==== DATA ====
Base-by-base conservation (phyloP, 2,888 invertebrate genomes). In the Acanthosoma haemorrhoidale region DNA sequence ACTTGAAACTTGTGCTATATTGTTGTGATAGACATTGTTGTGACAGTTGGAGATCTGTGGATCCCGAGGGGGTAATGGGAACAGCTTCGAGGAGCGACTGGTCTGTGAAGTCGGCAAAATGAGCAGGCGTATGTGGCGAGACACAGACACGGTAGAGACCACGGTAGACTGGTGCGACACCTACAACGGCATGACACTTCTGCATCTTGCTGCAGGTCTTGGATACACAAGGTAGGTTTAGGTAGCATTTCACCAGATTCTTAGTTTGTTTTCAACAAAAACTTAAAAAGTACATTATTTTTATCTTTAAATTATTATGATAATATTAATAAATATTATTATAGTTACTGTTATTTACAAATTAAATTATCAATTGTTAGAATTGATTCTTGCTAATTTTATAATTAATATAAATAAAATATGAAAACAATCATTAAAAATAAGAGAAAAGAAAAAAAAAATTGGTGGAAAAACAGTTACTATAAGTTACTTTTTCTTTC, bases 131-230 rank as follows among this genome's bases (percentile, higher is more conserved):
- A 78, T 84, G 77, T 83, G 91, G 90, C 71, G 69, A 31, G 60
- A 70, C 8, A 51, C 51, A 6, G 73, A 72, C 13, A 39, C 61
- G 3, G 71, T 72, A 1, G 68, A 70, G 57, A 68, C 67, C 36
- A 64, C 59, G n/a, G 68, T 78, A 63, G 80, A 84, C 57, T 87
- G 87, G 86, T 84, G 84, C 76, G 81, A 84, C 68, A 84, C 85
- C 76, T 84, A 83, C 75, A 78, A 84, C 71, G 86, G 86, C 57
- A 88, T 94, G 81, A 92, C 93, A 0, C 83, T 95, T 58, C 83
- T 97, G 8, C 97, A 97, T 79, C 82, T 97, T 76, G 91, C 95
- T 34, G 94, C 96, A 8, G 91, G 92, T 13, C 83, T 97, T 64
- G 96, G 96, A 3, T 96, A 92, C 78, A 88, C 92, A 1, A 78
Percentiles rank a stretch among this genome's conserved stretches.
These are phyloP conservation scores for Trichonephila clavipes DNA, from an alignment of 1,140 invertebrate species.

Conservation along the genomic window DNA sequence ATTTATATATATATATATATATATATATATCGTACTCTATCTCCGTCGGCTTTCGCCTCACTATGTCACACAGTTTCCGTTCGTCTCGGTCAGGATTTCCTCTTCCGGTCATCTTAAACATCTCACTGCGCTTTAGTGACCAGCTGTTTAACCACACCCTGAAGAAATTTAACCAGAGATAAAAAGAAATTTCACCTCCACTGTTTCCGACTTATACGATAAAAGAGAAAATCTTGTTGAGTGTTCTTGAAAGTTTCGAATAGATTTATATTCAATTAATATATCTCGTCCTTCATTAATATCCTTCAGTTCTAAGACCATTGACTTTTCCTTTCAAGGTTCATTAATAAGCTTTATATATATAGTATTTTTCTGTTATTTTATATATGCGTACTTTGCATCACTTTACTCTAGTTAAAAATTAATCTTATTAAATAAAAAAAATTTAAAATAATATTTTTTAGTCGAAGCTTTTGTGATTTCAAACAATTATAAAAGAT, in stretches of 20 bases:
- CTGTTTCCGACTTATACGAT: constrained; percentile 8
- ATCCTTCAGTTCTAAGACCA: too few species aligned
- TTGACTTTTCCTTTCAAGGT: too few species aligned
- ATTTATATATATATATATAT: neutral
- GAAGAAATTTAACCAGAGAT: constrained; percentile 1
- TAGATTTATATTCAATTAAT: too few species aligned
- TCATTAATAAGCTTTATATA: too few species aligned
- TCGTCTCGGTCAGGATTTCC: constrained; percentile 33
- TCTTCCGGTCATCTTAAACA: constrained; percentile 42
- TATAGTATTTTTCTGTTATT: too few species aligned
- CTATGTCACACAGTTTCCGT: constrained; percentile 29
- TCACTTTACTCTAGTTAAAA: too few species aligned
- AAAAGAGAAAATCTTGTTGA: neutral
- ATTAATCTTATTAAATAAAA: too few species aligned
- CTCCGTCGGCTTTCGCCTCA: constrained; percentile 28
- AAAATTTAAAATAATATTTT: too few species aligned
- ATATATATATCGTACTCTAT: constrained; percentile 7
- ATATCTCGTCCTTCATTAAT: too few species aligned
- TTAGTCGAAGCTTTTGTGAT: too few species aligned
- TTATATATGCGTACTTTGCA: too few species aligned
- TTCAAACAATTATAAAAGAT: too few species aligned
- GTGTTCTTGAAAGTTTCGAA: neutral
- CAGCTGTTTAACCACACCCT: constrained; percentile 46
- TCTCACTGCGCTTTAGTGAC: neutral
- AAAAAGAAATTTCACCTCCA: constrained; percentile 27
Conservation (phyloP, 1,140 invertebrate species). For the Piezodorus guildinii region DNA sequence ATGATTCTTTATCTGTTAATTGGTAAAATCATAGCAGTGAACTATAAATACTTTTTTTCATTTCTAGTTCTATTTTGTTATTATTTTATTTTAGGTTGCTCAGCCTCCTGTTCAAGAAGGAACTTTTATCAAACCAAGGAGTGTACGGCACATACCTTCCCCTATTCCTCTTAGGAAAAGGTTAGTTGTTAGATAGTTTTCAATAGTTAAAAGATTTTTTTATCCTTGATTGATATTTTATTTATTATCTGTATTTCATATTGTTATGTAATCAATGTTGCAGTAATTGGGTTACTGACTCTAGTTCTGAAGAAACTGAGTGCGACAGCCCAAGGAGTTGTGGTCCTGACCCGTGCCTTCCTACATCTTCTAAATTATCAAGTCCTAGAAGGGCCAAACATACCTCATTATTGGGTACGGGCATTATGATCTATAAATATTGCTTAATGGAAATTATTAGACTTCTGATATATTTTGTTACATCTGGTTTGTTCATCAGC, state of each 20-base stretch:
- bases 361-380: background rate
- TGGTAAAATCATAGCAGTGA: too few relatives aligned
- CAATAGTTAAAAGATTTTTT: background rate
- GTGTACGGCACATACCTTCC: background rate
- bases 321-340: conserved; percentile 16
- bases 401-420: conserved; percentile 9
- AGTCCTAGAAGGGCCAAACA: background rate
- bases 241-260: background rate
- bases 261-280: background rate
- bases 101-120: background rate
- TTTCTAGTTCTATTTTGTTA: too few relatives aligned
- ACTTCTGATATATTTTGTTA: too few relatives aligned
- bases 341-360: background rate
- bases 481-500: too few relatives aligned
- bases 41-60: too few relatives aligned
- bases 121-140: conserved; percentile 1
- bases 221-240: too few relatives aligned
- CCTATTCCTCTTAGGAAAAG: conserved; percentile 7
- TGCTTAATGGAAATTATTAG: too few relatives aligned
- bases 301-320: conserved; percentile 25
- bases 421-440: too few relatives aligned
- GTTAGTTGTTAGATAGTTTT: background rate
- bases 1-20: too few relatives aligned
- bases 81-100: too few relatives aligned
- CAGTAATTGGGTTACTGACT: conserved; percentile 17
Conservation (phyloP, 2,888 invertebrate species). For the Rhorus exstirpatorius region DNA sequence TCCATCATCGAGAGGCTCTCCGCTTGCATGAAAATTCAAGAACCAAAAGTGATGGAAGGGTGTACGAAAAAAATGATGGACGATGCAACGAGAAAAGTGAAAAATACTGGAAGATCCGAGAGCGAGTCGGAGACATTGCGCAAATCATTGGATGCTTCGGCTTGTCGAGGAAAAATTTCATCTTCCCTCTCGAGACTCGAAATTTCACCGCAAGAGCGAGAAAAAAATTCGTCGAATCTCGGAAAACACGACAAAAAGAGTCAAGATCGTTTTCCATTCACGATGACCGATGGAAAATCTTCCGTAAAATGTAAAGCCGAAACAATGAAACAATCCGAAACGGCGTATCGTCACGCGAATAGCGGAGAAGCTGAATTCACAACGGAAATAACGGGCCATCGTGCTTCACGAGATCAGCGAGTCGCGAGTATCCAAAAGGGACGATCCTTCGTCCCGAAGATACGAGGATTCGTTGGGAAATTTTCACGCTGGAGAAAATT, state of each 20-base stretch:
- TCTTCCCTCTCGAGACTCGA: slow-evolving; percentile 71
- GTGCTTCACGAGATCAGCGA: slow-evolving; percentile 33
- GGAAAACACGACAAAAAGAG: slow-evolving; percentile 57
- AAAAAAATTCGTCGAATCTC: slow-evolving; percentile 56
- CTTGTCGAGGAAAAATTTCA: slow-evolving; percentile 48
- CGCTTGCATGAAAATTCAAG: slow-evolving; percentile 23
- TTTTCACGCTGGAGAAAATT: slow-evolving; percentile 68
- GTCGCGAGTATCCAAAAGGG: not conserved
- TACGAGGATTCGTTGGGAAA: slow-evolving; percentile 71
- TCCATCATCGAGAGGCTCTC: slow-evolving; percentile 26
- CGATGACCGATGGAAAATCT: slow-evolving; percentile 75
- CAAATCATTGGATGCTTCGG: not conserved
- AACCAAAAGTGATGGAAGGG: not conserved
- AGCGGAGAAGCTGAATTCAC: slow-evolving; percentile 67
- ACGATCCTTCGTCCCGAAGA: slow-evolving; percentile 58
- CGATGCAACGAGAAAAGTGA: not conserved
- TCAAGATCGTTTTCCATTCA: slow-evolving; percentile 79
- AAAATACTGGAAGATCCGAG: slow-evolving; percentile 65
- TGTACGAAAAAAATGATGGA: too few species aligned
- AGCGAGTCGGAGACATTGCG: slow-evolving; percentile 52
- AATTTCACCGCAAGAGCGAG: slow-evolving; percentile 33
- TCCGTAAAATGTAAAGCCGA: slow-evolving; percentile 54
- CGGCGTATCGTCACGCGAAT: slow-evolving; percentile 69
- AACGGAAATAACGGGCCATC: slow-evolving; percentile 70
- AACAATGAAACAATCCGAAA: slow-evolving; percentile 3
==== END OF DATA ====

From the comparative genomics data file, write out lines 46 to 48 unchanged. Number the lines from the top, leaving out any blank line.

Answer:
- bases 401-420: conserved; percentile 9
- AGTCCTAGAAGGGCCAAACA: background rate
- bases 241-260: background rate